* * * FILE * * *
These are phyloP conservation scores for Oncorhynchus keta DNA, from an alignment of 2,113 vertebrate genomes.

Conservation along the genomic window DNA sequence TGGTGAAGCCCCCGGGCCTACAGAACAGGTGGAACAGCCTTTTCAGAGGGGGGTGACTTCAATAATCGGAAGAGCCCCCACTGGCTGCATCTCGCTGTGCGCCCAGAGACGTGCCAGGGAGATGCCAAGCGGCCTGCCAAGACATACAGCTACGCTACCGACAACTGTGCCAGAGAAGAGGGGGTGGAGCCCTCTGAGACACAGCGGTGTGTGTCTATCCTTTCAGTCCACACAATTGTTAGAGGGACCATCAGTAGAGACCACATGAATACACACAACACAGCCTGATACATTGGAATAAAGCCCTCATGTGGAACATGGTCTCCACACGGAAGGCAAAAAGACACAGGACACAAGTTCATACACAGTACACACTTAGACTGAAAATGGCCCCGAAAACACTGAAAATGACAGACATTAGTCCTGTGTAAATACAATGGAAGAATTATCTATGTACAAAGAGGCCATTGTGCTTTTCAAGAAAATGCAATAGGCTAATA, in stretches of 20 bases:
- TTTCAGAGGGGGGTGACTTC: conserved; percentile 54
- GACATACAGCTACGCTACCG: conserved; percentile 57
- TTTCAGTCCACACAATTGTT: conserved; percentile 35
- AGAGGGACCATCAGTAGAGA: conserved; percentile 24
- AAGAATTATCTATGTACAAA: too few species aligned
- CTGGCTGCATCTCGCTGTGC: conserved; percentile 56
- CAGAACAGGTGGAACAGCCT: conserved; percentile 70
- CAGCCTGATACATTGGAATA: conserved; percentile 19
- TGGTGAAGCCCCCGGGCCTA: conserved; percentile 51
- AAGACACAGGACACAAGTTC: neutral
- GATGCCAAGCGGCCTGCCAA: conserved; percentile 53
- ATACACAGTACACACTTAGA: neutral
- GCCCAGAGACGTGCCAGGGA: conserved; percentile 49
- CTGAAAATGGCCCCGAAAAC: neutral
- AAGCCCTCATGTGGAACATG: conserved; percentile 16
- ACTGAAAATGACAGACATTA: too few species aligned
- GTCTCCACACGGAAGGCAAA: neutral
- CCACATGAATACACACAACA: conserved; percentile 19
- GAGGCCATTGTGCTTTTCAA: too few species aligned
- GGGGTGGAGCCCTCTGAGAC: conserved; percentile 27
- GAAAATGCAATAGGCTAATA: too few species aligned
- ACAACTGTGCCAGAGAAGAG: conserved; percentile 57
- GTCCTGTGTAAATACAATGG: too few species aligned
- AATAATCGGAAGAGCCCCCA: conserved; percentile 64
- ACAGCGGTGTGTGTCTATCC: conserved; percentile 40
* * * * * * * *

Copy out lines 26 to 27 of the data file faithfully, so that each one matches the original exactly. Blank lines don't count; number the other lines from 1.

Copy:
- AATAATCGGAAGAGCCCCCA: conserved; percentile 64
- ACAGCGGTGTGTGTCTATCC: conserved; percentile 40